I will let you know the tank costs. Had 14 ga. SS tanks in the Sprinter build but I traded some engineering time for the tanks so did not know the costs.

Since I used to make SS conveyors, I know how to make the .DXF drawings to send to the laser shop for cutting and bending. The parts will then be sent to a welder friend for welding. The advantage of SS is the ability to fabricate odd shaped tanks to maximize the capacity in the space available. I make a wood or cardboard tank to confirm all my dimensions.

Best to make a cardboard tank the size you want and take it to a welding fab shop for an estimate. Include the location and type of fittings and hanger brackets.
 

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Yesterday, I installed a new ground point (hate calling it that) in my utility box area. I used a 3/8", 300 amp, bulkhead through connector because that's what I had laying around. There are many ways you can accomplish this without the expense of the through connector. I drilled a 7/16 hole through the metal at the bottom of the area between the C pillar and wheel tub. I tapped that to 3/8 NC and screwed the connector in. I drilled two additional holes for the mounting screws and then used sheet metal screws to further secure the connector. I also added short jumpers from the screws to the connector just to ensure a good connection should the main connection fail for some reason. I now have a common negative chassis connection point in my utility box for all my vehicle powered add-ons without needing to tap the negative side of the battery at the battery.
 

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Yesterday, I installed a new ground point (hate calling it that) in my utility box area. I used a 3/8", 300 amp, bulkhead through connector because that's what I had laying around. There are many ways you can accomplish this without the expense of the through connector. I drilled a 7/16 hole through the metal at the bottom of the area between the C pillar and wheel tub. I tapped that to 3/8 NC and screwed the connector in. I drilled two additional holes for the mounting screws and then used sheet metal screws to further secure the connector. I also added short jumpers from the screws to the connector just to ensure a good connection should the main connection fail for some reason. I now have a common negative chassis connection point in my utility box for all my vehicle powered add-ons without needing to tap the negative side of the battery at the battery.
I'm having trouble visualizing what you did.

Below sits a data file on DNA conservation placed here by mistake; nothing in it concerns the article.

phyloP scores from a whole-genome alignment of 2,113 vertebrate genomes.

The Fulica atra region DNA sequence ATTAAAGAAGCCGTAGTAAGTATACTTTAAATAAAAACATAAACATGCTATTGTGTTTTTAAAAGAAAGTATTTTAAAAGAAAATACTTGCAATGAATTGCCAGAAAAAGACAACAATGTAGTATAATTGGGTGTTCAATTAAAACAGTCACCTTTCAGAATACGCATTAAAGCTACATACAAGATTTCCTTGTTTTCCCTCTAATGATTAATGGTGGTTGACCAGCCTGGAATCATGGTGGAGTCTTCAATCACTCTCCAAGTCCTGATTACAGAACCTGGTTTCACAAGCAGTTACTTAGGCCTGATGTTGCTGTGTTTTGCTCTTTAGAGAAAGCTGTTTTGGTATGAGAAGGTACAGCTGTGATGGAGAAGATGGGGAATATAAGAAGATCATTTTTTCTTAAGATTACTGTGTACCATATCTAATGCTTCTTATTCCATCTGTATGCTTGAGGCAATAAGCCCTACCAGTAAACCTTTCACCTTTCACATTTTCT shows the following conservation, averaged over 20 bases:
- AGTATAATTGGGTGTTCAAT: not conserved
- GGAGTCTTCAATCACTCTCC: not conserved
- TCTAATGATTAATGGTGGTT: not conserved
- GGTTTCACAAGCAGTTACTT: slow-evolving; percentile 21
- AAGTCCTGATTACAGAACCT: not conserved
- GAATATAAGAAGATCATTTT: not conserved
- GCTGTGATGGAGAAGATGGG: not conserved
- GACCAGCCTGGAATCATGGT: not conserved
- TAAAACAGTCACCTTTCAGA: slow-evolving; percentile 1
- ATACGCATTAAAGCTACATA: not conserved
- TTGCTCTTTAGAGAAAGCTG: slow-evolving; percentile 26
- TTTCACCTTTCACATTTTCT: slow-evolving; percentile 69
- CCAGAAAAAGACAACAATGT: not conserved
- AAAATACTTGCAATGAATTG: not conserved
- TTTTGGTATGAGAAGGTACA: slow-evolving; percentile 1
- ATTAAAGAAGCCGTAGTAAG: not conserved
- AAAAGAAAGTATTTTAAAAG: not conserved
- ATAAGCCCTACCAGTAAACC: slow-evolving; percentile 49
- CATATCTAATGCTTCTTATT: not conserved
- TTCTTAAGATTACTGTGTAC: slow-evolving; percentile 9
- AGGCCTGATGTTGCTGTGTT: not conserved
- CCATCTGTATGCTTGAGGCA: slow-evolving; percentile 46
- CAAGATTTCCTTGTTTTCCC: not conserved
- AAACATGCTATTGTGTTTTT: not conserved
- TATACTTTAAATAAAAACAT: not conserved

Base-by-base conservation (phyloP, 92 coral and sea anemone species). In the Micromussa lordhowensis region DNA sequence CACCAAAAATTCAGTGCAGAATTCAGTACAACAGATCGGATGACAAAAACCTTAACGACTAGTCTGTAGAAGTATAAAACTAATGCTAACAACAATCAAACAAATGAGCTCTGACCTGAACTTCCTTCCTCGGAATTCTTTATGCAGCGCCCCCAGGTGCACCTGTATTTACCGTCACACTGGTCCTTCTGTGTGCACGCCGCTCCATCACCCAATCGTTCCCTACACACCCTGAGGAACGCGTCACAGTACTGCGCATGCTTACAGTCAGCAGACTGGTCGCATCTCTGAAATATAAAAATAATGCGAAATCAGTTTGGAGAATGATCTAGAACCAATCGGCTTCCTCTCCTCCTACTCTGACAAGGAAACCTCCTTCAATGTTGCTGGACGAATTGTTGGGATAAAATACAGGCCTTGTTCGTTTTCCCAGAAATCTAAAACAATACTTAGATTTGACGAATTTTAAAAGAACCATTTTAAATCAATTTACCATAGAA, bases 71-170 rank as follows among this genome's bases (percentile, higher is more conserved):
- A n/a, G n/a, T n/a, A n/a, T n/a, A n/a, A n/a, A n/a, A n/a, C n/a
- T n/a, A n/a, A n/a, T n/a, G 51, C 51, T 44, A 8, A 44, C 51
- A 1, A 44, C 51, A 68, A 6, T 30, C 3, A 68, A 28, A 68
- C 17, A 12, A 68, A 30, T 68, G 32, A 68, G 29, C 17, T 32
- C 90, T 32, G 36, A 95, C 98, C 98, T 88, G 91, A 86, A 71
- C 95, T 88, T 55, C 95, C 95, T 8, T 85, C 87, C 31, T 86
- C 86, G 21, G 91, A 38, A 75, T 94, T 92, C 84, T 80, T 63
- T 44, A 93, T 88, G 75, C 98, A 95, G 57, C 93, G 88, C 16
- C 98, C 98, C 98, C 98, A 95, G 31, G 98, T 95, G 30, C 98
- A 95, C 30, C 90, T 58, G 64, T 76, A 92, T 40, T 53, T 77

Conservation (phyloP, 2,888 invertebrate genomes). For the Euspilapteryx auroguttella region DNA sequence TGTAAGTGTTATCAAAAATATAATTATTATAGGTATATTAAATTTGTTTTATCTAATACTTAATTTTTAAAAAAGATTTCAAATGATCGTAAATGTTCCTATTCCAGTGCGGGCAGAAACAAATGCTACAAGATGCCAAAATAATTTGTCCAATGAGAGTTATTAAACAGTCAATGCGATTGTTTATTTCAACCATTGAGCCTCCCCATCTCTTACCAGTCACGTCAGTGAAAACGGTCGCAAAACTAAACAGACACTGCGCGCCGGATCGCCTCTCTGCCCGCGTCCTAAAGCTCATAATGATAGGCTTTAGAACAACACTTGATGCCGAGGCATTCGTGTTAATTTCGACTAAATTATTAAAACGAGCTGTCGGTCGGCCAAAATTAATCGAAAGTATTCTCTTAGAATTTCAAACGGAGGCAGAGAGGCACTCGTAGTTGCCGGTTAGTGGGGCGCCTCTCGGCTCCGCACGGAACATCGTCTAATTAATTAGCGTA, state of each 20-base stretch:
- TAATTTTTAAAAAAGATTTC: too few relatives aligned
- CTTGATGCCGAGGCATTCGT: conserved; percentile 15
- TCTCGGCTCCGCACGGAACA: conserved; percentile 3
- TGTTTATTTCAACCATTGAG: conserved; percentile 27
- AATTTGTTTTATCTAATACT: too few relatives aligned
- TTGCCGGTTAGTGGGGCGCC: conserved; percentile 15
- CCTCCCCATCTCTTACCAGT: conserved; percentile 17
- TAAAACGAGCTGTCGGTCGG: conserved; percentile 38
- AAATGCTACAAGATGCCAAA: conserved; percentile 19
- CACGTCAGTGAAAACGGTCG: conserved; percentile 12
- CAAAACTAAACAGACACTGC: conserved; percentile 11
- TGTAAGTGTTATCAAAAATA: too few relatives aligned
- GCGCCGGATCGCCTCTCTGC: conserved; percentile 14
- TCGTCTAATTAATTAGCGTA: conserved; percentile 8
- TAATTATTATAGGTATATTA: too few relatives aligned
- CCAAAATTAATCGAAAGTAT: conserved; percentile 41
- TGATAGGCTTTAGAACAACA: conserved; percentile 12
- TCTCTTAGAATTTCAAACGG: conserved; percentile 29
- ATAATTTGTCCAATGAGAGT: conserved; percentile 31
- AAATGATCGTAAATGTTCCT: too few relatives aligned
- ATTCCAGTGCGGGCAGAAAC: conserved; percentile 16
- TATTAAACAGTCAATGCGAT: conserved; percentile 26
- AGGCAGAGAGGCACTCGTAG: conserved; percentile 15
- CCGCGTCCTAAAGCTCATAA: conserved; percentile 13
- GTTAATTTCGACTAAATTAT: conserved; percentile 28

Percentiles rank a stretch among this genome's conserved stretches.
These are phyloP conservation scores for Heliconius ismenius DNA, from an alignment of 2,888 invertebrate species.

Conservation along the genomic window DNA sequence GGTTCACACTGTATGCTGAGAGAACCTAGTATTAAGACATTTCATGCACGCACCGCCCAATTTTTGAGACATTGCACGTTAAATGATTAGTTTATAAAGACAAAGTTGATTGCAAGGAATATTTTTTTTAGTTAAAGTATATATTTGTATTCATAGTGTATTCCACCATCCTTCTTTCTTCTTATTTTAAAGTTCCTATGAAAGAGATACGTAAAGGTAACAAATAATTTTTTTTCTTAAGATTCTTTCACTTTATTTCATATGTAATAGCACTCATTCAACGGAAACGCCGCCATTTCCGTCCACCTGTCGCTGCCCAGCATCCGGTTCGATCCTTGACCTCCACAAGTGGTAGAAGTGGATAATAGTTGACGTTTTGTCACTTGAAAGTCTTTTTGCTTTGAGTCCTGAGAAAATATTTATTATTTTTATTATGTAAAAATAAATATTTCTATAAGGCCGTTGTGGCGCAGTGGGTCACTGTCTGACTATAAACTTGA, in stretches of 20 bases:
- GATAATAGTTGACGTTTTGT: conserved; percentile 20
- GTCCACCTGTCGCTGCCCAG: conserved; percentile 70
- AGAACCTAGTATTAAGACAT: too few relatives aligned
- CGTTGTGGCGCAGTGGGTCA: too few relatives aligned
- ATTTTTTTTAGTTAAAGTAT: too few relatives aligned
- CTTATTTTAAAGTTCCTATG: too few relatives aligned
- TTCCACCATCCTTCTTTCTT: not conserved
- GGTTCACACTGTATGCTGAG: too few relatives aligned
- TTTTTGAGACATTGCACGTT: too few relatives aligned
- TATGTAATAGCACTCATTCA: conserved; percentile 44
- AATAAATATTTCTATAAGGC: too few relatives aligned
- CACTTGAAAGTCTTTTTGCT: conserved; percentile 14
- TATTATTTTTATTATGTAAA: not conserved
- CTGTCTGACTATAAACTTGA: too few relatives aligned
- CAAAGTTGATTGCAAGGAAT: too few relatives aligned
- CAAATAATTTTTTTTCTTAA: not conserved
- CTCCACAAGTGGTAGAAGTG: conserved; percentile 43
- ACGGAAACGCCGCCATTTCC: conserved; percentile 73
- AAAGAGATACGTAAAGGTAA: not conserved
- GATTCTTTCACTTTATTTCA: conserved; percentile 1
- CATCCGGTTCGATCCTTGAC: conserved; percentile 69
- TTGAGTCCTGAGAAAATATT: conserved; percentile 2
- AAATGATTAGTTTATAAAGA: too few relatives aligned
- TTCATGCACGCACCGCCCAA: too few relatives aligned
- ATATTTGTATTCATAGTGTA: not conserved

Did you connect the "outside" part of the pass through to a ground or did you use a type of pass through I'm not familiar with?

Pictures please.

???
 

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I used the blue sea pass through. I reversed it and instead of using the provided nut, I tapped the sheet metal. It is NC threaded so it holds very well even though the metal is relatively thin. I'll post a picture later. I have to go get a haircut right now.
 

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Discussion Starter · #98 ·
I will let you know the tank costs. Had 14 ga. SS tanks in the Sprinter build but I traded some engineering time for the tanks so did not know the costs.

Since I used to make SS conveyors, I know how to make the .DXF drawings to send to the laser shop for cutting and bending. The parts will then be sent to a welder friend for welding. The advantage of SS is the ability to fabricate odd shaped tanks to maximize the capacity in the space available. I make a wood or cardboard tank to confirm all my dimensions.

Best to make a cardboard tank the size you want and take it to a welding fab shop for an estimate. Include the location and type of fittings and hanger brackets.
My next door neighbor works at Seaport Stainless, just across the highway from us. I'll talk to him about fabrication and costs and any rejects or blem containers that they might sell cheap.
 

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I used the blue sea pass through. I reversed it and instead of using the provided nut, I tapped the sheet metal. It is NC threaded so it holds very well even though the metal is relatively thin. I'll post a picture later. I have to go get a haircut right now.


The added jumpers to the mounting screws are just insurance. The screws are into the van chassis also. Had I thought about this before I put the box in I would have used the nut to secure it to the chassis.